Yoga is for everyone. Yoga is for people who are vegan, gluten-free, paleo dieters, sugar addicts, omnivores, and any other diet you can think of. Yet if this is the case, why is there all this buzz around abstaining from certain types of food as a yoga practitioner? This blog will give you more information about how yoga and food intersect, and what that means for you as a new or experienced yogi. If you are actually doing yoga, you will start to notice your body more. This simple act of noticing might lead to some changes that we will discuss. The short answer is that you don’t need to change your diet in order to do yoga. What you may realize is that you actually want to change your diet when you start doing yoga. Keep reading to find out why.
Eat what serves you
When I first started to get into yoga I was going to Bikram classes 3-4 times a week. Bikram is taught for 90 minutes in a heated room. The online pre-class instructions encourages students to avoid eating three hours before class. All the twisting, bending, and sweating doesn’t pair well with a full stomach. In fact, it can be downright uncomfortable to do yoga after eating. I share this because it’s an extreme example of eating (or not eating) to serve a higher purpose.
At Bodhi, we also aim to eat light or nothing at all for a few hours before yoga class begins. This allows our students to do some of the more intense postures that involve strength, twisting, and even inversions. It also allows for a more comfortable practice in the hot temperatures that guests are often not used to.
Food is fuel
What we eat can create comfort or discomfort in the body, regardless of what we plan to do afterwards. For example, a big Thanksgiving dinner often leaves us feeling full and tired, which is a great excuse to plop on the couch and watch football for the remainder of the day. But if you’re trying to live an active lifestyle, be productive throughout your day, or enjoy extra-curricular activities, you may want to fuel yourself with more vegetables, ancient grains, plant-based proteins, and healthy fats.
In this way, you’re not consuming food because you’re bored, sad, happy, amongst friends, on vacation, or for a celebration. You’re eating food for the following reasons:
- To fuel yourself
- To feel awake and alert
- To provide your body with the nutrients and energy it needs to accomplish your tasks and goals.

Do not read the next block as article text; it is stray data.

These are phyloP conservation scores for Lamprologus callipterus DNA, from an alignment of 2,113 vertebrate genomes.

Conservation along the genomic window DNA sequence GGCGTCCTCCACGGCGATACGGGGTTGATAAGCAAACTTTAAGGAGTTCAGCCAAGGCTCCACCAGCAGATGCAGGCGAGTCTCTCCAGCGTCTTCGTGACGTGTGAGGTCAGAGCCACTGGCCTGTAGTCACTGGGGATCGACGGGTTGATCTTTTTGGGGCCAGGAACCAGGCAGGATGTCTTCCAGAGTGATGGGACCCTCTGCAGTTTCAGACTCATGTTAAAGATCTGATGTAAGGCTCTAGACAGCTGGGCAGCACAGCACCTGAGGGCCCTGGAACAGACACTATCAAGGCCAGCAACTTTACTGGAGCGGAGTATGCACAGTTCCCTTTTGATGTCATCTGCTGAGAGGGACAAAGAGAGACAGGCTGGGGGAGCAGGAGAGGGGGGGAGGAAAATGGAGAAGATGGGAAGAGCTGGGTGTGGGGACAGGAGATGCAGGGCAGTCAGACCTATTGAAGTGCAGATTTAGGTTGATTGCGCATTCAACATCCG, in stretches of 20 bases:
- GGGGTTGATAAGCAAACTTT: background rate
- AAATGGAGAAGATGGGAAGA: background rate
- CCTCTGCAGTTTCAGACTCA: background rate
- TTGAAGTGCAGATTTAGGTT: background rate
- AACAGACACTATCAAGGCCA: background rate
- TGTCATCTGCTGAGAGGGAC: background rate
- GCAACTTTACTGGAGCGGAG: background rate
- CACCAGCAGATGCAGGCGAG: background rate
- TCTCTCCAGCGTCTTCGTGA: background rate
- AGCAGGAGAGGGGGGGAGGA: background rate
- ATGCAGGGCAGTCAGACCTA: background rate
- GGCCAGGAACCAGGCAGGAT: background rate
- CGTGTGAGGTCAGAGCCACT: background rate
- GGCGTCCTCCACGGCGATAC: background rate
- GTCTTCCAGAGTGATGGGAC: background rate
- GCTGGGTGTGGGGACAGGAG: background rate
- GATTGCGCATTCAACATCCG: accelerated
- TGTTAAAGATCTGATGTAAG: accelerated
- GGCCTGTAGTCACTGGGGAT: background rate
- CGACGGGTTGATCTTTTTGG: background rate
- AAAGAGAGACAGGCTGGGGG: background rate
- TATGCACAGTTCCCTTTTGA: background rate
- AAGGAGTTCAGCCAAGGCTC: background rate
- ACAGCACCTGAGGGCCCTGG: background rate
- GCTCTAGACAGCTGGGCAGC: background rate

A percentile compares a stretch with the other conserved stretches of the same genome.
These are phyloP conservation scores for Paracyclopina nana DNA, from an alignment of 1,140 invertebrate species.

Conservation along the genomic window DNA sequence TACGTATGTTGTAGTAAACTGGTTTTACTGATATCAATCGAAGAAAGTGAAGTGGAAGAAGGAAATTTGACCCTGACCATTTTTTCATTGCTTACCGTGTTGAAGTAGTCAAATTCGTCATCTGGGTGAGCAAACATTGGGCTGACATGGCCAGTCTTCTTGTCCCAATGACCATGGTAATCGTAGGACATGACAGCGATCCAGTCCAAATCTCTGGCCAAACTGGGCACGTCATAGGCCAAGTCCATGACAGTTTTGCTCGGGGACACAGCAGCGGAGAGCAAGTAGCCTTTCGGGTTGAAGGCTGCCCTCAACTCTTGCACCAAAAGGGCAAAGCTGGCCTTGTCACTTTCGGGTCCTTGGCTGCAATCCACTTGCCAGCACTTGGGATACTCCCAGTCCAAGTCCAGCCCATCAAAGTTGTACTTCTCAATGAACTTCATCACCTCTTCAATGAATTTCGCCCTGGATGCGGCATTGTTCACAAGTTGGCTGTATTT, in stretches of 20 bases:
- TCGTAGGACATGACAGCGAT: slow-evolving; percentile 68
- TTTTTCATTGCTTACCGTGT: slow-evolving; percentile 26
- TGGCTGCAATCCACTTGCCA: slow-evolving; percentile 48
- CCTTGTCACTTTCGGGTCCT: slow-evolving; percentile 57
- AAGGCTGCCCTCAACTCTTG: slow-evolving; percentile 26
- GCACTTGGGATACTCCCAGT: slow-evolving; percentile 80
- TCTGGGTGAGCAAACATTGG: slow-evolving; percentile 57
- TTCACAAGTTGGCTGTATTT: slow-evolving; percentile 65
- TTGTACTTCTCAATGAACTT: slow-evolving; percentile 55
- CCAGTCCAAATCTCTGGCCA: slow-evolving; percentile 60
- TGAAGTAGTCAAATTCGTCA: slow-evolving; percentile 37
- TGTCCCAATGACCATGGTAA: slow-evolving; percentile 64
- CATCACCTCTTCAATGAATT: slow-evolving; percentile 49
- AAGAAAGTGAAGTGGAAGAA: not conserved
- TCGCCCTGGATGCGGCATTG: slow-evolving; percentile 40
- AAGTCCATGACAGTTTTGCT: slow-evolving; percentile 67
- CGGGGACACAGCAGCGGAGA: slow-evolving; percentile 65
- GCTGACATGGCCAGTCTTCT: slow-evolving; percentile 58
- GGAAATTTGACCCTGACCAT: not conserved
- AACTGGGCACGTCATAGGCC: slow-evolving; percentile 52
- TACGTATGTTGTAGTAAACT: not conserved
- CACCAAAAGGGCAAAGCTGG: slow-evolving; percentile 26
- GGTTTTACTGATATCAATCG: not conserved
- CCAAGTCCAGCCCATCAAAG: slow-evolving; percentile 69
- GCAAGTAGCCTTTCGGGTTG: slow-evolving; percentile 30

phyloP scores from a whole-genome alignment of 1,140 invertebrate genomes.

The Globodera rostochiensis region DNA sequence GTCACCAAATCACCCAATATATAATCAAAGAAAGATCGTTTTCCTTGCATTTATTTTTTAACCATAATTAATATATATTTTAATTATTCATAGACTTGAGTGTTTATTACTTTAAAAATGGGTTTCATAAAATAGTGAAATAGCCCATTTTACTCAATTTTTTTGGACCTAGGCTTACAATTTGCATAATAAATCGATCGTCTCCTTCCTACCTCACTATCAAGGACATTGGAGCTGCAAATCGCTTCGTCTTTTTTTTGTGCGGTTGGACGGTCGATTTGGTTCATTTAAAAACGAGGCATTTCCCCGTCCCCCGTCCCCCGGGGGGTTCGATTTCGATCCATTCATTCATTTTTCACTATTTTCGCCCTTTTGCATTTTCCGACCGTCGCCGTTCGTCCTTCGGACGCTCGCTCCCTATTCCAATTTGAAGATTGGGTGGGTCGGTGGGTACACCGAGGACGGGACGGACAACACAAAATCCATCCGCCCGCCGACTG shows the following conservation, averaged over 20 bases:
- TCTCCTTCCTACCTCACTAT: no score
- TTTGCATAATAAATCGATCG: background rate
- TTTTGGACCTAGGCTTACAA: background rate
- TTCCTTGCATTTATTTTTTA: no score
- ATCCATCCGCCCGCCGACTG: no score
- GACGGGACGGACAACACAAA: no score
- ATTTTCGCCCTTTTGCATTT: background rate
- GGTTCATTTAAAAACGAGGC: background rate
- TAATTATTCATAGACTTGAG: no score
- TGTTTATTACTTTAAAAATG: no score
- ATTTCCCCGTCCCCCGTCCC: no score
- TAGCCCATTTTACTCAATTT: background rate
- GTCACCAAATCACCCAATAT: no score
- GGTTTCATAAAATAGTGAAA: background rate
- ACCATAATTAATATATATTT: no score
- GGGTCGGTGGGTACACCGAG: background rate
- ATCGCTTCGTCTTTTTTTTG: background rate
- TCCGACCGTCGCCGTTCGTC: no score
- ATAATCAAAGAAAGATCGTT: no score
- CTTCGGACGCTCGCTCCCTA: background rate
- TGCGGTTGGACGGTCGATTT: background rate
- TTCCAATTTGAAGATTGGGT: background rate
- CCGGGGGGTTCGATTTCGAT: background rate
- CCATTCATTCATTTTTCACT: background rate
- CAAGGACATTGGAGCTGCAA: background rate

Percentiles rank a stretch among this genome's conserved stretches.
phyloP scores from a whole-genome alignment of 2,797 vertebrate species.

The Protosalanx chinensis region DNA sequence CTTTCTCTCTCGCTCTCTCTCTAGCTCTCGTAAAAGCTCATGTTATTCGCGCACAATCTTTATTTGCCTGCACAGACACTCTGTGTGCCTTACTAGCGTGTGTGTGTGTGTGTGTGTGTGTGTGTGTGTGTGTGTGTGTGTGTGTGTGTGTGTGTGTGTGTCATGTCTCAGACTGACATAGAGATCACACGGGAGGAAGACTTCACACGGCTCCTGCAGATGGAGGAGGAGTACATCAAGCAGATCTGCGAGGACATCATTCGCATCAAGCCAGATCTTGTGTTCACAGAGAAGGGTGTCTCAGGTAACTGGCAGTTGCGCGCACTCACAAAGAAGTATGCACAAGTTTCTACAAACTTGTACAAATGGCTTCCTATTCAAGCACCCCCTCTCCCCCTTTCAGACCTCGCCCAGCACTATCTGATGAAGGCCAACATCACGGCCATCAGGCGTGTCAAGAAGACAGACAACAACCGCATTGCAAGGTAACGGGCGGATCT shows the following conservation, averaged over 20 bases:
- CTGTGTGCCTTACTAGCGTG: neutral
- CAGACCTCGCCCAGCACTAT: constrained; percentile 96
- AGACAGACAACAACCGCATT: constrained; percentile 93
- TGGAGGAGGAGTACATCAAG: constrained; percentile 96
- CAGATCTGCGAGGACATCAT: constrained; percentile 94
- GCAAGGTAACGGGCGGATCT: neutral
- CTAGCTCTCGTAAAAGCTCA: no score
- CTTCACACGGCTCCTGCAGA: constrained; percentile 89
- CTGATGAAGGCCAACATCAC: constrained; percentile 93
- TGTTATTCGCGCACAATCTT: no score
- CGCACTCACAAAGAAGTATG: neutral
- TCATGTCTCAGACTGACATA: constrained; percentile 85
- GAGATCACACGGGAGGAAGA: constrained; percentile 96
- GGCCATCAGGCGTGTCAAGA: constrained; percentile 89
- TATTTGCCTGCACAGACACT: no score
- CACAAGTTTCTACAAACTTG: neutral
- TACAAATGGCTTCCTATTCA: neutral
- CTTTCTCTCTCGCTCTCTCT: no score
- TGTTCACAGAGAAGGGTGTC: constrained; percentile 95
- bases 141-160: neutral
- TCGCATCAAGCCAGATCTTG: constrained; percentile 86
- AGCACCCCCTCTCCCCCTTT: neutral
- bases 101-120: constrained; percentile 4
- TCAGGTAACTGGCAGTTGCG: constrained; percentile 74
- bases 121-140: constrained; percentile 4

When your goals are aligned with a yoga practice, you begin to understand your body more. You understand what it needs and when it isn’t efficiently fueled. It’s for this reason that many yogis eat healthy diets that often largely plant-based. Plants are packed with the nutrients and vitamins your body needs to grow strong and age gracefully.
Social vs. nutritional
As the granddaughter of a cattle rancher, it serves me to occasionally eat meat. I can enjoy some good BBQ every now and then, but too much meat leaves me feeling lethargic, with irregular bowel movements, and bloated. That’s my body’s way of saying, “this doesn’t serve you”. It serves me from a social standpoint, but for me, is important that it be regulated so that I can practice yoga every day in comfort.
The lead yoga instructor and co-owner of Bodhi Surf + Yoga, Pilar, is a vegan. She was a vegetarian for almost her whole life and became vegan several years ago. Her main reason for “going vegan” was that she felt very sensitive when she found how meat and dairy products got to her table, and all the unnecessary suffering the animals go through. Following the yoga principle of Ahimsa (non-violence), she made her decision.
Later on, she realized that not only it is one of the best changes that a person can do for the welfare of animals and to care for the environment, but also, she noticed that it does wonders for your health, and opens up a full new spectrum of interesting recipes. Although she has faced some challenges (especially when she travels), it is the best time to be vegan, as there’s plenty of options as well as people who are more open to accommodate.
What serves you?
Are there parts of your diet that no longer serve you? I’ve stopped eating candy because it was giving me cavities and the waste created a lot of single use plastic garbage. Besides the instant gratification of artificial sugar, I was not served by my consumption of candy. In fact, all of the other implications of my sugar addiction were negative. I’ve made the personal decision to practice delayed gratification and enjoy the occasional locally sourced chocolate bar instead.
You don’t need to change your diet to be a yogi. But being a yogi might cause you to change your diet. Yoga is so much more than a physical practice on your mat. It helps connect your body, mind, and spirit, aligning your physical self with a higher purpose. You’ll start to really evaluate how you’re fueling your body, where your food is sourced, and how it’s impacting the world around you. What can you add to your diet to make your body stronger and the world a better place?
Written by Katie Jones